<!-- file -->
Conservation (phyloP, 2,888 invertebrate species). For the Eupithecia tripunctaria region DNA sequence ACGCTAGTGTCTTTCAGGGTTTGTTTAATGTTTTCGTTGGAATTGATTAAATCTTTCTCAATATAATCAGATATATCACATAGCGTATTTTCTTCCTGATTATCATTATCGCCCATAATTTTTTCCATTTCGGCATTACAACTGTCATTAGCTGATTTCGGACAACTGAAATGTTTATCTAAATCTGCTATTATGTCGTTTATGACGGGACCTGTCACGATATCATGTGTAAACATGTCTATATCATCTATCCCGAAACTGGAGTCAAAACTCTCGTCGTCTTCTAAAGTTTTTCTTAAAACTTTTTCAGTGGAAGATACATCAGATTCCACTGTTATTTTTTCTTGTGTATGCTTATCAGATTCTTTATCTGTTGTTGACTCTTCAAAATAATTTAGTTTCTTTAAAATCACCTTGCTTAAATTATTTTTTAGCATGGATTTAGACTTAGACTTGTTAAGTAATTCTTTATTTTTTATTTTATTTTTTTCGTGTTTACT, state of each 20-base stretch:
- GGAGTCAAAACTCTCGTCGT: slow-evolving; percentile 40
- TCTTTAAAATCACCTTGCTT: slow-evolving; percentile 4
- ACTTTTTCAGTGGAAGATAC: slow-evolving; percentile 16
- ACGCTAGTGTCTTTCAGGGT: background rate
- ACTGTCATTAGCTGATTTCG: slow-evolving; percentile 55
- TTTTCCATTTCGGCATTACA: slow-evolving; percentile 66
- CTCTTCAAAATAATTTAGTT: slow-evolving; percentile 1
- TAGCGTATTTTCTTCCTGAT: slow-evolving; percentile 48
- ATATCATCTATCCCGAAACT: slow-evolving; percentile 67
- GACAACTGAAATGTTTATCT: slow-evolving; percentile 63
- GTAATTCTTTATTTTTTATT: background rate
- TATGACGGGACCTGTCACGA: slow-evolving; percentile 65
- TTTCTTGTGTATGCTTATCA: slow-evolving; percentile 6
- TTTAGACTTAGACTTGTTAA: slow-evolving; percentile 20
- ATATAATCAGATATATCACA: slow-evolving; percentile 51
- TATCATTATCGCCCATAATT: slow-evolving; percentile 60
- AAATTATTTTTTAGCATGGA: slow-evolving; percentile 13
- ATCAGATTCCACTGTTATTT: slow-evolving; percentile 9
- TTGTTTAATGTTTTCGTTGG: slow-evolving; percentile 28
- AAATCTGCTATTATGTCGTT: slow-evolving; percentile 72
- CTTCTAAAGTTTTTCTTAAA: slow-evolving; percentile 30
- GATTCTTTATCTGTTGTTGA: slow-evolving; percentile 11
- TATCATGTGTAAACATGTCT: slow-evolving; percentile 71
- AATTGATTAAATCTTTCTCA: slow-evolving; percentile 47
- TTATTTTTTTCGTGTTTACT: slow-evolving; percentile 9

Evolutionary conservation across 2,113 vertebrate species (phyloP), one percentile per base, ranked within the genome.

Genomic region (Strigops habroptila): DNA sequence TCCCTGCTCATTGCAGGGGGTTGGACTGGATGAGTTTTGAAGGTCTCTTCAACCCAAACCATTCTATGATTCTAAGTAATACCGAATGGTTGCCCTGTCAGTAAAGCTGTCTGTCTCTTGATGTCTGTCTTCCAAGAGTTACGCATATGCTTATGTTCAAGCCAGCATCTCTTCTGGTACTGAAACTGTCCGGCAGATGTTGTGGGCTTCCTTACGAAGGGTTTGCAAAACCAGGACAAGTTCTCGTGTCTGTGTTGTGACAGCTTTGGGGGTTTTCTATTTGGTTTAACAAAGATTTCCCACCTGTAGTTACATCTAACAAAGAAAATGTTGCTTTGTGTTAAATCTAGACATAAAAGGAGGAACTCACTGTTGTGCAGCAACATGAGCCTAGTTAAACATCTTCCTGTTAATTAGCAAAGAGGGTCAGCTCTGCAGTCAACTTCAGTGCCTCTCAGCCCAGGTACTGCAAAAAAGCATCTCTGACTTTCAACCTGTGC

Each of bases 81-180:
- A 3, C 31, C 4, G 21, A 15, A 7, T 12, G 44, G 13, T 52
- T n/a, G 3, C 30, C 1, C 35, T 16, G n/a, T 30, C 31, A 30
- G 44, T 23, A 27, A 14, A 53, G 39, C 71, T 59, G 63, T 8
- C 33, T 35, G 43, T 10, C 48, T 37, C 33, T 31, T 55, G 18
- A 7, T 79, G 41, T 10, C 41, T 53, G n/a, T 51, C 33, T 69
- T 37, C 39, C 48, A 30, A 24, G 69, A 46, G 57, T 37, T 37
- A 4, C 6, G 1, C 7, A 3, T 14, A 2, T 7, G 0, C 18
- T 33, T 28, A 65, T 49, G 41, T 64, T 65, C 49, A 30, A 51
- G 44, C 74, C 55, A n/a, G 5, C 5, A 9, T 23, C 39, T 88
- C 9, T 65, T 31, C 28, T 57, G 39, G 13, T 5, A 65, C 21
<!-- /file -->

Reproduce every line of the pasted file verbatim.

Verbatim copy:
Conservation (phyloP, 2,888 invertebrate species). For the Eupithecia tripunctaria region DNA sequence ACGCTAGTGTCTTTCAGGGTTTGTTTAATGTTTTCGTTGGAATTGATTAAATCTTTCTCAATATAATCAGATATATCACATAGCGTATTTTCTTCCTGATTATCATTATCGCCCATAATTTTTTCCATTTCGGCATTACAACTGTCATTAGCTGATTTCGGACAACTGAAATGTTTATCTAAATCTGCTATTATGTCGTTTATGACGGGACCTGTCACGATATCATGTGTAAACATGTCTATATCATCTATCCCGAAACTGGAGTCAAAACTCTCGTCGTCTTCTAAAGTTTTTCTTAAAACTTTTTCAGTGGAAGATACATCAGATTCCACTGTTATTTTTTCTTGTGTATGCTTATCAGATTCTTTATCTGTTGTTGACTCTTCAAAATAATTTAGTTTCTTTAAAATCACCTTGCTTAAATTATTTTTTAGCATGGATTTAGACTTAGACTTGTTAAGTAATTCTTTATTTTTTATTTTATTTTTTTCGTGTTTACT, state of each 20-base stretch:
- GGAGTCAAAACTCTCGTCGT: slow-evolving; percentile 40
- TCTTTAAAATCACCTTGCTT: slow-evolving; percentile 4
- ACTTTTTCAGTGGAAGATAC: slow-evolving; percentile 16
- ACGCTAGTGTCTTTCAGGGT: background rate
- ACTGTCATTAGCTGATTTCG: slow-evolving; percentile 55
- TTTTCCATTTCGGCATTACA: slow-evolving; percentile 66
- CTCTTCAAAATAATTTAGTT: slow-evolving; percentile 1
- TAGCGTATTTTCTTCCTGAT: slow-evolving; percentile 48
- ATATCATCTATCCCGAAACT: slow-evolving; percentile 67
- GACAACTGAAATGTTTATCT: slow-evolving; percentile 63
- GTAATTCTTTATTTTTTATT: background rate
- TATGACGGGACCTGTCACGA: slow-evolving; percentile 65
- TTTCTTGTGTATGCTTATCA: slow-evolving; percentile 6
- TTTAGACTTAGACTTGTTAA: slow-evolving; percentile 20
- ATATAATCAGATATATCACA: slow-evolving; percentile 51
- TATCATTATCGCCCATAATT: slow-evolving; percentile 60
- AAATTATTTTTTAGCATGGA: slow-evolving; percentile 13
- ATCAGATTCCACTGTTATTT: slow-evolving; percentile 9
- TTGTTTAATGTTTTCGTTGG: slow-evolving; percentile 28
- AAATCTGCTATTATGTCGTT: slow-evolving; percentile 72
- CTTCTAAAGTTTTTCTTAAA: slow-evolving; percentile 30
- GATTCTTTATCTGTTGTTGA: slow-evolving; percentile 11
- TATCATGTGTAAACATGTCT: slow-evolving; percentile 71
- AATTGATTAAATCTTTCTCA: slow-evolving; percentile 47
- TTATTTTTTTCGTGTTTACT: slow-evolving; percentile 9

Evolutionary conservation across 2,113 vertebrate species (phyloP), one percentile per base, ranked within the genome.

Genomic region (Strigops habroptila): DNA sequence TCCCTGCTCATTGCAGGGGGTTGGACTGGATGAGTTTTGAAGGTCTCTTCAACCCAAACCATTCTATGATTCTAAGTAATACCGAATGGTTGCCCTGTCAGTAAAGCTGTCTGTCTCTTGATGTCTGTCTTCCAAGAGTTACGCATATGCTTATGTTCAAGCCAGCATCTCTTCTGGTACTGAAACTGTCCGGCAGATGTTGTGGGCTTCCTTACGAAGGGTTTGCAAAACCAGGACAAGTTCTCGTGTCTGTGTTGTGACAGCTTTGGGGGTTTTCTATTTGGTTTAACAAAGATTTCCCACCTGTAGTTACATCTAACAAAGAAAATGTTGCTTTGTGTTAAATCTAGACATAAAAGGAGGAACTCACTGTTGTGCAGCAACATGAGCCTAGTTAAACATCTTCCTGTTAATTAGCAAAGAGGGTCAGCTCTGCAGTCAACTTCAGTGCCTCTCAGCCCAGGTACTGCAAAAAAGCATCTCTGACTTTCAACCTGTGC

Each of bases 81-180:
- A 3, C 31, C 4, G 21, A 15, A 7, T 12, G 44, G 13, T 52
- T n/a, G 3, C 30, C 1, C 35, T 16, G n/a, T 30, C 31, A 30
- G 44, T 23, A 27, A 14, A 53, G 39, C 71, T 59, G 63, T 8
- C 33, T 35, G 43, T 10, C 48, T 37, C 33, T 31, T 55, G 18
- A 7, T 79, G 41, T 10, C 41, T 53, G n/a, T 51, C 33, T 69
- T 37, C 39, C 48, A 30, A 24, G 69, A 46, G 57, T 37, T 37
- A 4, C 6, G 1, C 7, A 3, T 14, A 2, T 7, G 0, C 18
- T 33, T 28, A 65, T 49, G 41, T 64, T 65, C 49, A 30, A 51
- G 44, C 74, C 55, A n/a, G 5, C 5, A 9, T 23, C 39, T 88
- C 9, T 65, T 31, C 28, T 57, G 39, G 13, T 5, A 65, C 21